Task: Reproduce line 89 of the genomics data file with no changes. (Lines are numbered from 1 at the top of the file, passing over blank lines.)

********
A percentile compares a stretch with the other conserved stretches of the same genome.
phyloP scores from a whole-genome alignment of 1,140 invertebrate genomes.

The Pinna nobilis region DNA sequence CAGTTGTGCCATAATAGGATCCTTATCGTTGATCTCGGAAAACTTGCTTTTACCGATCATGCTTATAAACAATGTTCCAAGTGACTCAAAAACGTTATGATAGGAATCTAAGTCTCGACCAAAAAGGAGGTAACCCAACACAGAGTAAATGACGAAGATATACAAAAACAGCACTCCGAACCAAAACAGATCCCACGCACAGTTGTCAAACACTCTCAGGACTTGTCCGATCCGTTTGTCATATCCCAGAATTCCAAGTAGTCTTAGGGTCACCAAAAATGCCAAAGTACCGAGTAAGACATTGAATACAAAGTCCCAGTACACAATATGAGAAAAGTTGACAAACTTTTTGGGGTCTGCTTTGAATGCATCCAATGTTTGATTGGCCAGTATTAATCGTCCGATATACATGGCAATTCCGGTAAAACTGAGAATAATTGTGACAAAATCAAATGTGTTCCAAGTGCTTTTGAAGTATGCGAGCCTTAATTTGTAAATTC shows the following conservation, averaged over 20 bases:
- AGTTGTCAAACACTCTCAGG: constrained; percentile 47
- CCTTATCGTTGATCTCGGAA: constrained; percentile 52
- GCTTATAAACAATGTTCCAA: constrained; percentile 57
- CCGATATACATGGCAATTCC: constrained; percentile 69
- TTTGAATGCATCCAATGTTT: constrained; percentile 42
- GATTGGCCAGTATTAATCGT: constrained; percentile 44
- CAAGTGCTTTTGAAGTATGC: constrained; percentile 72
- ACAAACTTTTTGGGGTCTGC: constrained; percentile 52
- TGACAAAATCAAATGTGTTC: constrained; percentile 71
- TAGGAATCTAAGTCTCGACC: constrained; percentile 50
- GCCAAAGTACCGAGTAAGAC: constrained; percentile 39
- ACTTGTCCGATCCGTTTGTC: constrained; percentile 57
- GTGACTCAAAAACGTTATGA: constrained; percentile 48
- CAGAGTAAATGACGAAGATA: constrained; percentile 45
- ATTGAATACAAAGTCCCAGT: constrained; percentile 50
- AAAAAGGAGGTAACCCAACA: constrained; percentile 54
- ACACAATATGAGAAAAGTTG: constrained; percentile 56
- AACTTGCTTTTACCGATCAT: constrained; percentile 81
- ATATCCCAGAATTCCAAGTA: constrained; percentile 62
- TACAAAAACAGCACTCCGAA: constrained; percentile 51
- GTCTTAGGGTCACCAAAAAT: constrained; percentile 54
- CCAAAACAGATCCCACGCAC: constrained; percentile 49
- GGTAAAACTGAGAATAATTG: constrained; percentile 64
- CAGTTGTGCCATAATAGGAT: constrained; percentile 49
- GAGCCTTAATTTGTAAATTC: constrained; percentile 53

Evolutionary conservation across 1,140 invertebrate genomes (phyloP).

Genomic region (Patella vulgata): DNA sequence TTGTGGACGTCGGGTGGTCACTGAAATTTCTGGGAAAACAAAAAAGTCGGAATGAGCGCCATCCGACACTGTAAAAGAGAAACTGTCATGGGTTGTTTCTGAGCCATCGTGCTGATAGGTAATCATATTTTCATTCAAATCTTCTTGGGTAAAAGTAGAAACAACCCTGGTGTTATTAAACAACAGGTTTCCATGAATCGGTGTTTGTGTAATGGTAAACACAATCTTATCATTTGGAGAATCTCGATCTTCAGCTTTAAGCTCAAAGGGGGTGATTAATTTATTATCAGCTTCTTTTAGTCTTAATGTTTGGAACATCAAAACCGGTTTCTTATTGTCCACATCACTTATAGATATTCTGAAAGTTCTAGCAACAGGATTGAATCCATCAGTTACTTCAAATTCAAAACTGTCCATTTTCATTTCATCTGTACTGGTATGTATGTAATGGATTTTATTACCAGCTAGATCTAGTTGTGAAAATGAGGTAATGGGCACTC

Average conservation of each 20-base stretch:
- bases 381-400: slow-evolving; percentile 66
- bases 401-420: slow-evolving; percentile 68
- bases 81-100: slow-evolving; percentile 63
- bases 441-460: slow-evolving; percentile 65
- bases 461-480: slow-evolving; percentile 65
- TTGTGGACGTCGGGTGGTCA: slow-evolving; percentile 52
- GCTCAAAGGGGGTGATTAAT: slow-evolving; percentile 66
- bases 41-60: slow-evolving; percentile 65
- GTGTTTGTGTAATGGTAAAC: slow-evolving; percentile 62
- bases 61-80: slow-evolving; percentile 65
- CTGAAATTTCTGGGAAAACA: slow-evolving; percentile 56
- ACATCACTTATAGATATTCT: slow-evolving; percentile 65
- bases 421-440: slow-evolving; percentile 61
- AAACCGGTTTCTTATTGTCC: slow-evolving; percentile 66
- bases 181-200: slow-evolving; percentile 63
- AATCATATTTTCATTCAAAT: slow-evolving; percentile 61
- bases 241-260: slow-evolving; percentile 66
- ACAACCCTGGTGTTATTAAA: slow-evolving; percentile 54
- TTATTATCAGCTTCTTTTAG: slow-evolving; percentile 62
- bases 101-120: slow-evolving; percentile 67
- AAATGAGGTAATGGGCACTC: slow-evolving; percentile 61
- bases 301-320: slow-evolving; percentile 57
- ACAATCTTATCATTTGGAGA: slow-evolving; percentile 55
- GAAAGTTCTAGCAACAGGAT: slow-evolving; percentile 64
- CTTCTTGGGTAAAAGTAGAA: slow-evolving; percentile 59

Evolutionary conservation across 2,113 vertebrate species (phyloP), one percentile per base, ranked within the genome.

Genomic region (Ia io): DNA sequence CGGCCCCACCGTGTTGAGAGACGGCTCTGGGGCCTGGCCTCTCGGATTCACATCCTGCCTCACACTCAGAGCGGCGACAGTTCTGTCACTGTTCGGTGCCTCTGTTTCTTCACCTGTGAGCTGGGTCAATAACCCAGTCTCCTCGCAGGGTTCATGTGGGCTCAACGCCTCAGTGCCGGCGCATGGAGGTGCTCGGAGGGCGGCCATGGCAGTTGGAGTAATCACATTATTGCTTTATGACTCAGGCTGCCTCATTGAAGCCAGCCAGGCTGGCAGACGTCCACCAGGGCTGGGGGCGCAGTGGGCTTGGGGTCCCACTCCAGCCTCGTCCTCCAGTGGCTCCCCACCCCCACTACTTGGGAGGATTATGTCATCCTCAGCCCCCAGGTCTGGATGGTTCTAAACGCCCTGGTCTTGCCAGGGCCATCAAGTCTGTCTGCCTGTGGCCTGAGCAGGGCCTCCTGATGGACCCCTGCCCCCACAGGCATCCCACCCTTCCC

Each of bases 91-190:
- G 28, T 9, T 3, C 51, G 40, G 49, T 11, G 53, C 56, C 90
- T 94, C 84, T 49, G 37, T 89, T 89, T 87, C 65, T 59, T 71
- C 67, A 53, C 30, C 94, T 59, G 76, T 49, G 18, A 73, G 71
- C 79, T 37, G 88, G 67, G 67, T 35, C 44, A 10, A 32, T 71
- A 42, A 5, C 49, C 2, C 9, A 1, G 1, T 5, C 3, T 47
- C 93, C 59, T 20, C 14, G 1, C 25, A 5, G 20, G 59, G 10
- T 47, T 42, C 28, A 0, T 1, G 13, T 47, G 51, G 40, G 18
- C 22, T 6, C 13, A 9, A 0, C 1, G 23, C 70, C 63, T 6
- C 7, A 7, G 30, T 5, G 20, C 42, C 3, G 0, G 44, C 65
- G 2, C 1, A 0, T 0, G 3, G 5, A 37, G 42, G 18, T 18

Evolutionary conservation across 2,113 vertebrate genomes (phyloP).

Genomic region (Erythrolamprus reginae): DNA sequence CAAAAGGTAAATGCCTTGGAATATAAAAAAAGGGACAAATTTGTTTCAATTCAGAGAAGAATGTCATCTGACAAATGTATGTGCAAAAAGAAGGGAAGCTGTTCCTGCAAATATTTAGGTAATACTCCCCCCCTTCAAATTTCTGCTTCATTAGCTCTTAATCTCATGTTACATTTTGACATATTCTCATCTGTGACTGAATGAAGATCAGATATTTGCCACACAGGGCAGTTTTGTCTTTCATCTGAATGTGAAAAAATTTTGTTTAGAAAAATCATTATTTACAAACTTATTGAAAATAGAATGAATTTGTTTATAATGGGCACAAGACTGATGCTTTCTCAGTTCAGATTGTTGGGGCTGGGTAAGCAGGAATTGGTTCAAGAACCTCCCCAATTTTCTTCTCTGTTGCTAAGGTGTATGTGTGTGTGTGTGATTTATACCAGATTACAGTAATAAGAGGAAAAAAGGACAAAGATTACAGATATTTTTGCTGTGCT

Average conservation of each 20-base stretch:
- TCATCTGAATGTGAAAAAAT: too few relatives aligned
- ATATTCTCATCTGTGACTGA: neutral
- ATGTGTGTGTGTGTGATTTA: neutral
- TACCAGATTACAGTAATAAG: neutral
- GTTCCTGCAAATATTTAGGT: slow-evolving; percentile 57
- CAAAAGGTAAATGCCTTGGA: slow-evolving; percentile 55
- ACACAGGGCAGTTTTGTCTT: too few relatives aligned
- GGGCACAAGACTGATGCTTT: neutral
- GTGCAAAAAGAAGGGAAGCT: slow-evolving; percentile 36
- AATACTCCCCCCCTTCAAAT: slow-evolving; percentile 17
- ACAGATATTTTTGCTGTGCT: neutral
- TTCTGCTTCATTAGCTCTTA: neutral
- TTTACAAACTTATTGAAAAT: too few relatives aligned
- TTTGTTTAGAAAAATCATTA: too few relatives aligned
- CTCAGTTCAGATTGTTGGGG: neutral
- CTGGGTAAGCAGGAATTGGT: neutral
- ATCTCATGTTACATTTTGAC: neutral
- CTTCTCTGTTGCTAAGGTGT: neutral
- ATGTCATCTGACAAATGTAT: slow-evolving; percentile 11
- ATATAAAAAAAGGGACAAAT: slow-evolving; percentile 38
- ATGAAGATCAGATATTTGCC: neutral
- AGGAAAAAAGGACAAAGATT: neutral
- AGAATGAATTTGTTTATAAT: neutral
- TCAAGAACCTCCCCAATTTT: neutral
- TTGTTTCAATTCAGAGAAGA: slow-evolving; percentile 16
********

- ATCTCATGTTACATTTTGAC: neutral